I think the sadness would come from the fact that others have not taken up the banner. If he were here, he would certainly be in places like Detroit where black males suffer from 50% unemployment.

      Dr. King was a profound leader, who galvanized action. His death left a void in compassionate leadership in our society. Why aren't there marches for jobs in places like Detroit? Why are not more speaking against inequities? Dr. King laid down the gauntlet for individuals to act of conscience and compassion. Yet, we lack leaders with the commitment, skill in rallying people to fight injustice, and finely honed skill to be the voice of conscience.

      Effective movements require charismatic leadership to succeed. It is not a question of putting Dr. King on a pedestal. I lament the lack of current leadership. Greed is easy to motivate as are fear and anger.  Compassion, sacrifice, and shared responsibility are much more difficult in a society where too many worship greed and self-centeredness.

      The uninsured keep dying. Death to AHIP!

      by DWG on Thu Jan 07, 2010 at 06:18:01 AM PST

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      •  Lots of reasons (2+ / 0-)
        Recommended by:
        3goldens, elginblt

        Once political equality for blacks was (more or less) realized, whites could say, "That's enough! You got all the equality you need to succeed.  Now it's a question of doing it yourself."

        By the time Reagan came around, they'd flipped the 14th Amendment Equal Protection Clause (designed to protect minorities) on its head and convinced the SCOTUS that the Clause was somehow supposed to protect the majority white people.  The relative increase in prosperity of the 80's gave people of both races the idea that things were better than they were economically.  The GOP since then has subtly (and not-so-subtly) demonized all social programs that might help blacks, not to mention blacks generally.  Reagan insisted that blacks get rich on welfare.  Bush I raised the fears of black males getting out of prison and preying on white people.  Bush II points to "failing schools" (in urban black areas) as proof that the federal government needs to take over education entirely and bust all teachers unions (the last remaining powerful union in the country).   The Fox-led media harp on Dr. King's marital infidelity in order to distract you from his message and from the fact that economic inequality, based on race, is truly shameful in this country.  They've also demonized Revs. Jackson and Sharpton, potential successors to Dr. King, and reduced them, among many white people, to a parody.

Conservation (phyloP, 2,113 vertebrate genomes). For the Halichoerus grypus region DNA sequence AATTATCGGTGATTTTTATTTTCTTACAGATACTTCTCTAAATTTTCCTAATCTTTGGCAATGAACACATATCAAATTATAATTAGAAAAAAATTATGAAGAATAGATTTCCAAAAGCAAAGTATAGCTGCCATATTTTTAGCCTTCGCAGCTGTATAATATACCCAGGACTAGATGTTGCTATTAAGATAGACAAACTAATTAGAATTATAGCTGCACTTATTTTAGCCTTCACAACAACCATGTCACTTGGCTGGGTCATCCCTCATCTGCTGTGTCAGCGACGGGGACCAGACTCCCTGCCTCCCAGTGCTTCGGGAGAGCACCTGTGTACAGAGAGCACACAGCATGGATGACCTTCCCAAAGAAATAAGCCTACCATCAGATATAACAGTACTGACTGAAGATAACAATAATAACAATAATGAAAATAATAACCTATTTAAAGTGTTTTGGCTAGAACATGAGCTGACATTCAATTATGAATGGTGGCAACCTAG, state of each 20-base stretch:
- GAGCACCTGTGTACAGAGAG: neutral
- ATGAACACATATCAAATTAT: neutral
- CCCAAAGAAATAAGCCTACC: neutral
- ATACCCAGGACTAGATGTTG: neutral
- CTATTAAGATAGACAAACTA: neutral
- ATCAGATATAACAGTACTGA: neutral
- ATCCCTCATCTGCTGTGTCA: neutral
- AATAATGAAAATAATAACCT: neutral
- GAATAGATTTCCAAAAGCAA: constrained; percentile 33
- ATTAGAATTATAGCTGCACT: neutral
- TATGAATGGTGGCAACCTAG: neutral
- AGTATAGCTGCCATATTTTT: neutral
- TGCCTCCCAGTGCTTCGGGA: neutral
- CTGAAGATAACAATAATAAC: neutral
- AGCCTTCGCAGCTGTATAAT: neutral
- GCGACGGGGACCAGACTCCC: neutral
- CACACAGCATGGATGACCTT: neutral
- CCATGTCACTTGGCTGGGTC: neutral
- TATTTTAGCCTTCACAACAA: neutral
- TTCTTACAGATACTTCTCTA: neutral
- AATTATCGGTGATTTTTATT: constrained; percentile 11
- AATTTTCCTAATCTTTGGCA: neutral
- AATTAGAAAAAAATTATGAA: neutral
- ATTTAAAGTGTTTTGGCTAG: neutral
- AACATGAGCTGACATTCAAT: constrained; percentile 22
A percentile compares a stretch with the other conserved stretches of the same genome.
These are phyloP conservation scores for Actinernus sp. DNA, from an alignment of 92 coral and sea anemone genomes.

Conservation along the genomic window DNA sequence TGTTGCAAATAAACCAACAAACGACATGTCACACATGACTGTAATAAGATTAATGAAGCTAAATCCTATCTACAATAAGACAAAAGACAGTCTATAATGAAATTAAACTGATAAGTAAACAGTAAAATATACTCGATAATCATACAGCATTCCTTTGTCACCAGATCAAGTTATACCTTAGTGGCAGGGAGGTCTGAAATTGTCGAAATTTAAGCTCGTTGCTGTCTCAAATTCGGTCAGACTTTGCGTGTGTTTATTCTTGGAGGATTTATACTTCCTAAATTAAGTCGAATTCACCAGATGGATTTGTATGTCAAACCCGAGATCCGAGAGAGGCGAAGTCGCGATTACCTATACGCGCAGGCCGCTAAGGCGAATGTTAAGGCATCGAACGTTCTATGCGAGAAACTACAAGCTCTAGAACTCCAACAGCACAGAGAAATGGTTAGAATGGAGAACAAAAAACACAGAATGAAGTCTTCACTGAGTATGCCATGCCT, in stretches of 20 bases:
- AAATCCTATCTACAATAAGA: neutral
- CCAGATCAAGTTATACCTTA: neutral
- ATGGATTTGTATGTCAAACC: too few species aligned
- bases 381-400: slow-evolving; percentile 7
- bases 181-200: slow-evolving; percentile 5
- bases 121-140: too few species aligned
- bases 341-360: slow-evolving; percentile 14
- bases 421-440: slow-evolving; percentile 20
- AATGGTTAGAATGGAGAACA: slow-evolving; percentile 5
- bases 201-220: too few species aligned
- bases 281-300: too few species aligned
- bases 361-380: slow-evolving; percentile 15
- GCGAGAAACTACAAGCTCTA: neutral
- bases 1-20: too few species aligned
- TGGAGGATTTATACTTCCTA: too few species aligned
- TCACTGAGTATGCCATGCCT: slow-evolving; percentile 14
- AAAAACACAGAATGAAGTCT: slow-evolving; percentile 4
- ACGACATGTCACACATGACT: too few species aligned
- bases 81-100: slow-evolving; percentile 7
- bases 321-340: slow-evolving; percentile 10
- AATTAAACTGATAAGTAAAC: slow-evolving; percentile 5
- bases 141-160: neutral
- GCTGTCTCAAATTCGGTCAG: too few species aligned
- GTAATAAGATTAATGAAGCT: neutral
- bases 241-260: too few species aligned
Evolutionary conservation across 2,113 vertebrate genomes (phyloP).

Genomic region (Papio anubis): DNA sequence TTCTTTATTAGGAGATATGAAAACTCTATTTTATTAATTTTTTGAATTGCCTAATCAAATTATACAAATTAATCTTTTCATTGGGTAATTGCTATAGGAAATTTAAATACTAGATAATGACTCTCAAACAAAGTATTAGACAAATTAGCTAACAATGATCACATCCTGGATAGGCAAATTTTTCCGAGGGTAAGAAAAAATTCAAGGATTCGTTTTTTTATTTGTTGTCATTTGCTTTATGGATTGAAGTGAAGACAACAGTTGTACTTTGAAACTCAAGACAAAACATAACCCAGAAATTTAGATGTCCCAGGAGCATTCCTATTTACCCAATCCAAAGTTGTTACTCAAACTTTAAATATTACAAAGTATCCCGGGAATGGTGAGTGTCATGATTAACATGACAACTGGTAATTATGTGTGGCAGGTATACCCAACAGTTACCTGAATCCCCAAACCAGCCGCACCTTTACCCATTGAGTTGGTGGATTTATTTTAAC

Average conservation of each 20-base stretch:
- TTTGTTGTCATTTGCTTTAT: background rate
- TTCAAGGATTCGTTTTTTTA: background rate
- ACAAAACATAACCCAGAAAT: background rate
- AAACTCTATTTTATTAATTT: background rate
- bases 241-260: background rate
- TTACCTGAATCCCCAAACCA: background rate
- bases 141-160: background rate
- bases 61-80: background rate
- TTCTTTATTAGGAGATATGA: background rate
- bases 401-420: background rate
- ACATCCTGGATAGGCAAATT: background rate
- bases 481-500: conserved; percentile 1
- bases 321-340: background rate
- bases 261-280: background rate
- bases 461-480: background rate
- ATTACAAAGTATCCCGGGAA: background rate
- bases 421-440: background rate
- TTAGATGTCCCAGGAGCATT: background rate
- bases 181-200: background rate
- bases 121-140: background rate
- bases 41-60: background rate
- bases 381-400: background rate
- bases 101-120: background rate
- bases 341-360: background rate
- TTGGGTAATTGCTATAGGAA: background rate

Is it done consciously, out of racism, or what?  I'd like to think not... but I'm not so sure.

        "Unseen, in the background, Fate was quietly slipping the lead into the boxing glove." P.G. Wodehouse

        by gsbadj on Thu Jan 07, 2010 at 08:55:12 AM PST